Definitions for Priest
Here are all the possible meanings and translations of the word Priest.
a clergyman in Christian churches who has the authority to perform or administer various religious rites; one of the Holy Orders
priest, non-Christian priestnoun
a person who performs religious duties and ceremonies in a non-Christian religion
A religious clergyman who is trained to perform services or sacrifices at a church or temple.
A blunt tool, used for quickly stunning and killing fish.
The highest office in the Aaronic priesthood.
Etymology: From preist, preest, from preost, from presbyter, from πρεσβύτερος, from πρέσβυς. Reinforced in Middle English by prestre, also from Latin presbyter.
Samuel Johnson's Dictionary
Etymology: preost , Sax. prestre, Fr.
I’ll to the vicar,
Bring you the maid, you shall not lack a priest. William Shakespeare.
The high priest shall not uncover his head. Lev. xxi. 10.
Our practice of singing differs from the practice of David, the priests and Levites. Henry Peacham.
These pray’rs I thy priest before thee bring. John Milton.
No neighbours, but a few poor simple clowns,
Honest and true, with a well-meaning priest. Nicholas Rowe.
a presbyter elder; a minister
one who is authorized to consecrate the host and to say Mass; but especially, one of the lowest order possessing this power
a presbyter; one who belongs to the intermediate order between bishop and deacon. He is authorized to perform all ministerial services except those of ordination and confirmation
one who officiates at the altar, or performs the rites of sacrifice; one who acts as a mediator between men and the divinity or the gods in any form of religion; as, Buddhist priests
to ordain as priest
Etymology: [OE. prest, preost, AS. prest, fr. L. presbyter, Gr. elder, older, n., an elder, compar. of an old man, the first syllable of which is probably akin to L. pristinus. Cf. Pristine, Presbyter.]
A priest or priestess is a person authorized to perform the sacred rituals of a religion, especially as a mediatory agent between humans and one or multiple deities. They also have the authority or power to administer religious rites; in particular, rites of sacrifice to, and propitiation of, a deity or deities. Their office or position is the priesthood, a term which also may apply to such persons collectively. Priests and priestesses have existed since the earliest of times and in the simplest societies. They exist in all or some branches of Judaism, Christianity, Shintoism, Hinduism and many other religions. They are generally regarded as having positive contact with the deity or deities of the religion to which they subscribe, often interpreting the meaning of events and performing the rituals of the religion. Priests are leaders to whom other believers will often turn for advice on spiritual matters. In many religions, being a priest or priestess is a full-time position, ruling out any other career. In other cases it is a part-time role. For example in the early history of Iceland the chieftains were titled goði, a word meaning "priest". As seen in the saga of Hrafnkell Freysgoði, however, being a priest consisted merely of offering periodic sacrifices to the Norse gods and goddesses; it was not a full-time role, nor did it involve ordination.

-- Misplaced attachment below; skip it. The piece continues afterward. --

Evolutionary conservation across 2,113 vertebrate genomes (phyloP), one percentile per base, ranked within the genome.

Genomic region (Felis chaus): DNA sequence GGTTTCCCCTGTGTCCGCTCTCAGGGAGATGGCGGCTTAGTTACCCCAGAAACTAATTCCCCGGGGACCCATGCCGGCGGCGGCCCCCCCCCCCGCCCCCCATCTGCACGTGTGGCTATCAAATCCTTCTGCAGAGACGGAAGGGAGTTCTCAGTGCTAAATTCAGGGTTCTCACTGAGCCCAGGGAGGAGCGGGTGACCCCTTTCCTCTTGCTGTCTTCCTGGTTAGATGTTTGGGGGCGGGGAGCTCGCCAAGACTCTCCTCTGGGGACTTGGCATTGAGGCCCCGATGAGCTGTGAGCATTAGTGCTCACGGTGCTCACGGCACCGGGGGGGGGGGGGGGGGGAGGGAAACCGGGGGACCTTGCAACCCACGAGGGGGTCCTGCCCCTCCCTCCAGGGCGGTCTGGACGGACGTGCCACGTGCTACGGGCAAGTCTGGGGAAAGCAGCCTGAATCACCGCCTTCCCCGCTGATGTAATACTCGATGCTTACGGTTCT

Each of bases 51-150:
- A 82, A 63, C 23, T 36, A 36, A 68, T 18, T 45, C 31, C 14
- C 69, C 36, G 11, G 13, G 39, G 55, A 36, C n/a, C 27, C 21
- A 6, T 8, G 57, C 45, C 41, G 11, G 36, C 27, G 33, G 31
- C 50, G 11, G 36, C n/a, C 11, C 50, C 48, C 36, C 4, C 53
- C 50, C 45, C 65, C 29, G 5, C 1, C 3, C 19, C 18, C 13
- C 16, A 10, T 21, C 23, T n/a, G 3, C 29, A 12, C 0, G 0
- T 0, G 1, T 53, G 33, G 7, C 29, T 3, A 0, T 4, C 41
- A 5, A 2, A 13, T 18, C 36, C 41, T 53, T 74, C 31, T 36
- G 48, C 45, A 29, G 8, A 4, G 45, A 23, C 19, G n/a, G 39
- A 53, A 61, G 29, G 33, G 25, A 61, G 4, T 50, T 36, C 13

Chambers 20th Century Dictionary